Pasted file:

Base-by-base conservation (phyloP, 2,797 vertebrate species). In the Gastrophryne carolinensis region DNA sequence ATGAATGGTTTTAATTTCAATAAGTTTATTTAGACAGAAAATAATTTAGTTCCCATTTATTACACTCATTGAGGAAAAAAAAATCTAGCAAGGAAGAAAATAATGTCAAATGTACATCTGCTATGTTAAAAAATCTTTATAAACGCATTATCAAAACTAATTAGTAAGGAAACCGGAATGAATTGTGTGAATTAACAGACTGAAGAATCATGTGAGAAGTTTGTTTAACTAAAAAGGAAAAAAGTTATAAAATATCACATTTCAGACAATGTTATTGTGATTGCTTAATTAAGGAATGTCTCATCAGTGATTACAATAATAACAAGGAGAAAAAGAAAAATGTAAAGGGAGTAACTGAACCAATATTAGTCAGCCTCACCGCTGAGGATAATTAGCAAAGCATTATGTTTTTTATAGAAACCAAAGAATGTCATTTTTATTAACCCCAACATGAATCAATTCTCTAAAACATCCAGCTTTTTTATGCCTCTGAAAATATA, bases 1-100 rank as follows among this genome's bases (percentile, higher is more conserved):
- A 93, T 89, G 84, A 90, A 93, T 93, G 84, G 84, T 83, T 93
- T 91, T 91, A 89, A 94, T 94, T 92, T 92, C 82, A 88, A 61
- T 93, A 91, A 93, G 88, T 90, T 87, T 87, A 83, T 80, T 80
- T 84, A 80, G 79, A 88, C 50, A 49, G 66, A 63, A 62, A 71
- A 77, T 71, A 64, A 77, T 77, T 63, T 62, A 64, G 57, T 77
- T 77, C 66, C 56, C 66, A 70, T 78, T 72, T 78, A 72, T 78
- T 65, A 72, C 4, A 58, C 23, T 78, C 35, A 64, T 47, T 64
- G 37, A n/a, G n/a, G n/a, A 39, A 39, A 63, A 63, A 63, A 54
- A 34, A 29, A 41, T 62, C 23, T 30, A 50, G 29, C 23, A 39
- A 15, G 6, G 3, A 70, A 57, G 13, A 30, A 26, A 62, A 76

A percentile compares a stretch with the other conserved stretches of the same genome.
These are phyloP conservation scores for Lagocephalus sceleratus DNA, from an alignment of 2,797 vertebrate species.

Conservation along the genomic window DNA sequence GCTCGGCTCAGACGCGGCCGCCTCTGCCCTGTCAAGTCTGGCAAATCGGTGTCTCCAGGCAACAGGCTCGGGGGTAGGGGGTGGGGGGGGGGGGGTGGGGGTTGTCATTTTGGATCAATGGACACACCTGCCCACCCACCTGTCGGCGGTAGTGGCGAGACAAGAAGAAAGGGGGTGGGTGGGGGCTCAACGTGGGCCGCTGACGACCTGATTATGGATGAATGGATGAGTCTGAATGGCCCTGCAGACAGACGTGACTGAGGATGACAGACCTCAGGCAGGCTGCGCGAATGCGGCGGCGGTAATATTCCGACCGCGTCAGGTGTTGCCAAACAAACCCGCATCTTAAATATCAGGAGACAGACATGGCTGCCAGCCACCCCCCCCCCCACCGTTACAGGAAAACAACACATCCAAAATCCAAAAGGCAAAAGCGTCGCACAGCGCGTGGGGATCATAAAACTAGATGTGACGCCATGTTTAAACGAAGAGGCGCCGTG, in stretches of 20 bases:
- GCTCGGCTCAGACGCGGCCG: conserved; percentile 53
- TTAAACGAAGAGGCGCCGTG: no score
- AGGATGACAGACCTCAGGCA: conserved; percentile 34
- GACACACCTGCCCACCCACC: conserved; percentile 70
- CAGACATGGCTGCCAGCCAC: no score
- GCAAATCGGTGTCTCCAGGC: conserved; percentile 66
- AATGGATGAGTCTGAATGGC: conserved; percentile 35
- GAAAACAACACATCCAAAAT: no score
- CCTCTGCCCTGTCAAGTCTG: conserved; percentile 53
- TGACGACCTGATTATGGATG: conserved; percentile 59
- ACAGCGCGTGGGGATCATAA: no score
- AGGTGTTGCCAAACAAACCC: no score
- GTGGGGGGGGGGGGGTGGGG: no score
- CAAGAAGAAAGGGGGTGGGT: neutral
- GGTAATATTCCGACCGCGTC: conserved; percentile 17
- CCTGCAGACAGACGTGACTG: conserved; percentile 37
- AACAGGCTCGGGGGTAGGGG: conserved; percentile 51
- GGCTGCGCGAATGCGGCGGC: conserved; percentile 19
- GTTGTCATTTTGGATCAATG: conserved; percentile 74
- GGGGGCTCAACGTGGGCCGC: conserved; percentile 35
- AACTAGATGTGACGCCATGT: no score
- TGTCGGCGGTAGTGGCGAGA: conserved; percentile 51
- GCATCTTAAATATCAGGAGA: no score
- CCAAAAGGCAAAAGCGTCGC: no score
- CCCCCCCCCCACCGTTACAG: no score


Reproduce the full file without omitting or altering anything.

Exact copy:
Base-by-base conservation (phyloP, 2,797 vertebrate species). In the Gastrophryne carolinensis region DNA sequence ATGAATGGTTTTAATTTCAATAAGTTTATTTAGACAGAAAATAATTTAGTTCCCATTTATTACACTCATTGAGGAAAAAAAAATCTAGCAAGGAAGAAAATAATGTCAAATGTACATCTGCTATGTTAAAAAATCTTTATAAACGCATTATCAAAACTAATTAGTAAGGAAACCGGAATGAATTGTGTGAATTAACAGACTGAAGAATCATGTGAGAAGTTTGTTTAACTAAAAAGGAAAAAAGTTATAAAATATCACATTTCAGACAATGTTATTGTGATTGCTTAATTAAGGAATGTCTCATCAGTGATTACAATAATAACAAGGAGAAAAAGAAAAATGTAAAGGGAGTAACTGAACCAATATTAGTCAGCCTCACCGCTGAGGATAATTAGCAAAGCATTATGTTTTTTATAGAAACCAAAGAATGTCATTTTTATTAACCCCAACATGAATCAATTCTCTAAAACATCCAGCTTTTTTATGCCTCTGAAAATATA, bases 1-100 rank as follows among this genome's bases (percentile, higher is more conserved):
- A 93, T 89, G 84, A 90, A 93, T 93, G 84, G 84, T 83, T 93
- T 91, T 91, A 89, A 94, T 94, T 92, T 92, C 82, A 88, A 61
- T 93, A 91, A 93, G 88, T 90, T 87, T 87, A 83, T 80, T 80
- T 84, A 80, G 79, A 88, C 50, A 49, G 66, A 63, A 62, A 71
- A 77, T 71, A 64, A 77, T 77, T 63, T 62, A 64, G 57, T 77
- T 77, C 66, C 56, C 66, A 70, T 78, T 72, T 78, A 72, T 78
- T 65, A 72, C 4, A 58, C 23, T 78, C 35, A 64, T 47, T 64
- G 37, A n/a, G n/a, G n/a, A 39, A 39, A 63, A 63, A 63, A 54
- A 34, A 29, A 41, T 62, C 23, T 30, A 50, G 29, C 23, A 39
- A 15, G 6, G 3, A 70, A 57, G 13, A 30, A 26, A 62, A 76

A percentile compares a stretch with the other conserved stretches of the same genome.
These are phyloP conservation scores for Lagocephalus sceleratus DNA, from an alignment of 2,797 vertebrate species.

Conservation along the genomic window DNA sequence GCTCGGCTCAGACGCGGCCGCCTCTGCCCTGTCAAGTCTGGCAAATCGGTGTCTCCAGGCAACAGGCTCGGGGGTAGGGGGTGGGGGGGGGGGGGTGGGGGTTGTCATTTTGGATCAATGGACACACCTGCCCACCCACCTGTCGGCGGTAGTGGCGAGACAAGAAGAAAGGGGGTGGGTGGGGGCTCAACGTGGGCCGCTGACGACCTGATTATGGATGAATGGATGAGTCTGAATGGCCCTGCAGACAGACGTGACTGAGGATGACAGACCTCAGGCAGGCTGCGCGAATGCGGCGGCGGTAATATTCCGACCGCGTCAGGTGTTGCCAAACAAACCCGCATCTTAAATATCAGGAGACAGACATGGCTGCCAGCCACCCCCCCCCCCACCGTTACAGGAAAACAACACATCCAAAATCCAAAAGGCAAAAGCGTCGCACAGCGCGTGGGGATCATAAAACTAGATGTGACGCCATGTTTAAACGAAGAGGCGCCGTG, in stretches of 20 bases:
- GCTCGGCTCAGACGCGGCCG: conserved; percentile 53
- TTAAACGAAGAGGCGCCGTG: no score
- AGGATGACAGACCTCAGGCA: conserved; percentile 34
- GACACACCTGCCCACCCACC: conserved; percentile 70
- CAGACATGGCTGCCAGCCAC: no score
- GCAAATCGGTGTCTCCAGGC: conserved; percentile 66
- AATGGATGAGTCTGAATGGC: conserved; percentile 35
- GAAAACAACACATCCAAAAT: no score
- CCTCTGCCCTGTCAAGTCTG: conserved; percentile 53
- TGACGACCTGATTATGGATG: conserved; percentile 59
- ACAGCGCGTGGGGATCATAA: no score
- AGGTGTTGCCAAACAAACCC: no score
- GTGGGGGGGGGGGGGTGGGG: no score
- CAAGAAGAAAGGGGGTGGGT: neutral
- GGTAATATTCCGACCGCGTC: conserved; percentile 17
- CCTGCAGACAGACGTGACTG: conserved; percentile 37
- AACAGGCTCGGGGGTAGGGG: conserved; percentile 51
- GGCTGCGCGAATGCGGCGGC: conserved; percentile 19
- GTTGTCATTTTGGATCAATG: conserved; percentile 74
- GGGGGCTCAACGTGGGCCGC: conserved; percentile 35
- AACTAGATGTGACGCCATGT: no score
- TGTCGGCGGTAGTGGCGAGA: conserved; percentile 51
- GCATCTTAAATATCAGGAGA: no score
- CCAAAAGGCAAAAGCGTCGC: no score
- CCCCCCCCCCACCGTTACAG: no score